In this embodiment the deflection module 38 comprises two deflection electrodes spaced apart in the z-dimension and arranged so that ions pulsed out of the orthogonal accelerator 6 pass between them. Voltages are applied to these deflection electrodes so as to change the trajectory of the ions such that the ions have a lower velocity component in the z-dimension, thereby increasing the number of reflections between the ion mirrors 2. It is known to use deflection electrodes in order to control the trajectory of the ions after the orthogonal accelerator 6. However, the deflection electrodes may introduce first order aberrations to the time of flight of the ions that is proportional to the size of the ion packet in the z-dimension (due to the angle of trajectory of the ion packet at the exit of the deflection region). Embodiments of the present invention eliminate these aberrations by arranging the orthogonal accelerator 6 so that its ion receiving axis is inclined at an acute angle a to the z-dimension. The ions are then pulsed into the region between the deflection electrodes by the orthogonal accelerator 6 along a first trajectory, and the deflection electrodes deflect the ions by an angle a towards the x-dimension so that they travel more orthogonally to the elongated ion mirrors 2.

In the embodiments that comprise a deflection module 38, second order positive z- dimension aberrations may introduced by a lens-effect. These aberrations may be compensated for by intentionally introduced negative z-dimension aberrations. For example, this may be achieved through the use of a gridless orthogonal accelerator, e.g. having accelerating slots that operate as an immersion lens and provide the compensating negative second-order aberrations.

According to the embodiments described herein, the ions have a relatively long time of flight in the MRTOF mass analyser 1 due to the multiple reflections between the ion mirrors 2. This enables the ions in each pulse to become temporally well separated in the time of flight region, thus providing the instrument with a high resolution. However, due to this high temporal separation of the ions, pulsing the ions into the MRTOF at too high a rate would lead to spectral overlap in which slow ions from a first ion injection pulse are detected after fast ions from a second, later ion injection pulse. This limits the rate at which ions can be pulsed into the MRTOF before spectral overlap occurs, thus limiting the duty cycle of the instrument. Also, as described above, the use of the deflection module 38 may reduce the duty cycle of the instrument. In order to overcome this problem, the instrument may be operated in an encoded frequency pulsing (EFP) mode. In this mode, the orthogonal accelerator 6 pulses ions into the Time of Flight region in a series of pulses, wherein the time delay between pairs of adjacent ion injection pulses is varied in a predetermined manner, as opposed to the conventional method of employing a uniform time delay between all of the pairs of adjacent pulses. The ions may then be pulsed into the ion mirrors at a relatively high rate, in which the ions in a first pulse temporally overlap with the ions in a subsequent pulse. The detector 8 then detects the arrival times of the ions and obtains a signal corresponding to the overlapping spectra. As the variable time delays between ion injection pulses are known in the EFP method, this can be used to unpick overlapping peaks in the TOF spectra so as to obtain non-overlapping spectra. This may be performed by correlating the overlapping spectra with the encoded sequence for injecting ions into the flight region 3. The EFP mode enables ions to be injected into the TOF device at time intervals that are shorter than the TOF separation time and so enables the duty cycle of the spectrometer to be increased.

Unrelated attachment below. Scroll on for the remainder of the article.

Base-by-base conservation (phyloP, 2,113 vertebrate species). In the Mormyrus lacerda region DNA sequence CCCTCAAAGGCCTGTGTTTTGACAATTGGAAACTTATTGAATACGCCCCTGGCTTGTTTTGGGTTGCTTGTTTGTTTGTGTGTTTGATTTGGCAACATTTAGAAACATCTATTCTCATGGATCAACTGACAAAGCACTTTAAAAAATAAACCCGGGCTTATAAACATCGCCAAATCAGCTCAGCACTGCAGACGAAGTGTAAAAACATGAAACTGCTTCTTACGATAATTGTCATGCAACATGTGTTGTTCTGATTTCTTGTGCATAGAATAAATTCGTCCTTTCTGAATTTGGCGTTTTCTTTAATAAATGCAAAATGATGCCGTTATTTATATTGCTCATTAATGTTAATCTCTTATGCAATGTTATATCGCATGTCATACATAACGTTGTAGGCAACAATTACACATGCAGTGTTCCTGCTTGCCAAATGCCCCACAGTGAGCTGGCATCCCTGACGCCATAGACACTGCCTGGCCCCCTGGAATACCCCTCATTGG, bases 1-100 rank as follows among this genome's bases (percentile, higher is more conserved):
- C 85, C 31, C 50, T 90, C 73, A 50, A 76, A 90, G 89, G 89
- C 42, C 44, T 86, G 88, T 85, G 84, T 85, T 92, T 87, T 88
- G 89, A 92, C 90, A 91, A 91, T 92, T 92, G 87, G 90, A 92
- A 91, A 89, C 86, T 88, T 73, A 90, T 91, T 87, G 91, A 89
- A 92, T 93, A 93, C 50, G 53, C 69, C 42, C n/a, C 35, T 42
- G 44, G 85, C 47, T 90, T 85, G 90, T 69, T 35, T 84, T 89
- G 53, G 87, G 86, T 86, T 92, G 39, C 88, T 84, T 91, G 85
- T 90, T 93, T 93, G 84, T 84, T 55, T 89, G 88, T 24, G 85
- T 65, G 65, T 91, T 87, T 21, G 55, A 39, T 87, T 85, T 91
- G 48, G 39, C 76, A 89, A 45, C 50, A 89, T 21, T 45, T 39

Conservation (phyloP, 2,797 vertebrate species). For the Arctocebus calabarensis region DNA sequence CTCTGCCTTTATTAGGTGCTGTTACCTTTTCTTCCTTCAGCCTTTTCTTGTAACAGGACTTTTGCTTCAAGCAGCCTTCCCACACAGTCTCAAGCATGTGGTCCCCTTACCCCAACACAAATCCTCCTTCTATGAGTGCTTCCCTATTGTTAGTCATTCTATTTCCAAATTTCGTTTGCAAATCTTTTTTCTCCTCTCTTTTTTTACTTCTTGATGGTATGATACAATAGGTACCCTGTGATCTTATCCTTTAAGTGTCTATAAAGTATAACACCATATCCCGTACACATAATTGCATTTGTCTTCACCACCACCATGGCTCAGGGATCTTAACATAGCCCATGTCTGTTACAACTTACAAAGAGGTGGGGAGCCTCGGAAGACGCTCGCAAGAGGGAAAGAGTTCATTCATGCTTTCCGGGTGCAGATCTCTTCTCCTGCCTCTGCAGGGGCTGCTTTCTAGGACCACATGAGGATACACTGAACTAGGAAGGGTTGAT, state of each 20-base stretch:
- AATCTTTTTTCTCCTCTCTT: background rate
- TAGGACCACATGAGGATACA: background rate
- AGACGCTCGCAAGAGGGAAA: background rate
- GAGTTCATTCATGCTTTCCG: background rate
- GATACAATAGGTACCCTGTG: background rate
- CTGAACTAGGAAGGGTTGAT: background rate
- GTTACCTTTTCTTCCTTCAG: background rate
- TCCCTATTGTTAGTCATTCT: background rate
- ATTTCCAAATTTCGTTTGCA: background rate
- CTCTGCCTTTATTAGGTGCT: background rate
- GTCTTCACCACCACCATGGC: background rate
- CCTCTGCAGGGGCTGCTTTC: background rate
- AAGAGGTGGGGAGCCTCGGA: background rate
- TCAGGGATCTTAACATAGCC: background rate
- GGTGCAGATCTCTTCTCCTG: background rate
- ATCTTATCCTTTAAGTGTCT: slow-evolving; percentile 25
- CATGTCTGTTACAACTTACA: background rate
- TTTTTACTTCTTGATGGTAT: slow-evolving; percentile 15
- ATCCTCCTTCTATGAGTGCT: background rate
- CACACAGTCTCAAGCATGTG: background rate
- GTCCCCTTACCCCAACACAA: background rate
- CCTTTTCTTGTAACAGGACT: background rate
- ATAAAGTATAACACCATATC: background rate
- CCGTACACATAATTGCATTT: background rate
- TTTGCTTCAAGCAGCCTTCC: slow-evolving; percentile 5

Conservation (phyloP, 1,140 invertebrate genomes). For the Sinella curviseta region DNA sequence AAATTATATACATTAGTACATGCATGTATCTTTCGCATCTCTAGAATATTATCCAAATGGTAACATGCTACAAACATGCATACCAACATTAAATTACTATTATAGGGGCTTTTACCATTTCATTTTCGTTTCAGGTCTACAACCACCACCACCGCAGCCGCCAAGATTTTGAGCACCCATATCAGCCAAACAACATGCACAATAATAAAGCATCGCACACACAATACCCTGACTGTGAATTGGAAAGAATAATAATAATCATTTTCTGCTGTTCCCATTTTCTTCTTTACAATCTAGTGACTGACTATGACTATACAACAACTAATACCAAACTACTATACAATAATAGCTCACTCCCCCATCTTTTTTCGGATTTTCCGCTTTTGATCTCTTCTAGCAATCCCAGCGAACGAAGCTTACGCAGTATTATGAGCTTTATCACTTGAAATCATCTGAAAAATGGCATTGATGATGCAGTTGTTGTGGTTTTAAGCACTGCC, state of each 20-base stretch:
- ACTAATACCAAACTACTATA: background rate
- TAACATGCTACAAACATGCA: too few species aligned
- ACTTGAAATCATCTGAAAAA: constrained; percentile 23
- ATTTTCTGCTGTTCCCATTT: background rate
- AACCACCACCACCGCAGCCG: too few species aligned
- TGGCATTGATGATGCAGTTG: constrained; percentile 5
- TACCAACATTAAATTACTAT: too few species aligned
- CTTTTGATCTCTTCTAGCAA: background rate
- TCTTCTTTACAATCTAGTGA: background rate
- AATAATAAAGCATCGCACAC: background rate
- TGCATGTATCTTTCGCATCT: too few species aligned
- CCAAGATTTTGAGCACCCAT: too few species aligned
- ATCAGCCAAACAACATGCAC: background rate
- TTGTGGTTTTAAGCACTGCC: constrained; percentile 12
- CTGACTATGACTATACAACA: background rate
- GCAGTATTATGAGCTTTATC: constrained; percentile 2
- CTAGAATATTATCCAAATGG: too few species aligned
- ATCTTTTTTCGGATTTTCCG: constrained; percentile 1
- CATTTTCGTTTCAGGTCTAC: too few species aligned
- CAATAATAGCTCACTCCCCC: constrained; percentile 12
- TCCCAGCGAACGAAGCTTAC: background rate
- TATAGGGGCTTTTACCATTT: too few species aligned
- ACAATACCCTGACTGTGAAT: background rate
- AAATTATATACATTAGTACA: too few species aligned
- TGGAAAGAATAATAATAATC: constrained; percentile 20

Although the present invention has been described with reference to preferred embodiments, it will be understood by those skilled in the art that various changes in form and detail may be made without departing from the scope of the invention as set forth in the accompanying claims.

For example, although the embodiments have been described in relation to an MRTOF mass analyser having a detector for determining the mass to charge ratios of the ions, it is alternatively contemplated that the ion mirrors may simply provide a mass separation region without a TOF detector.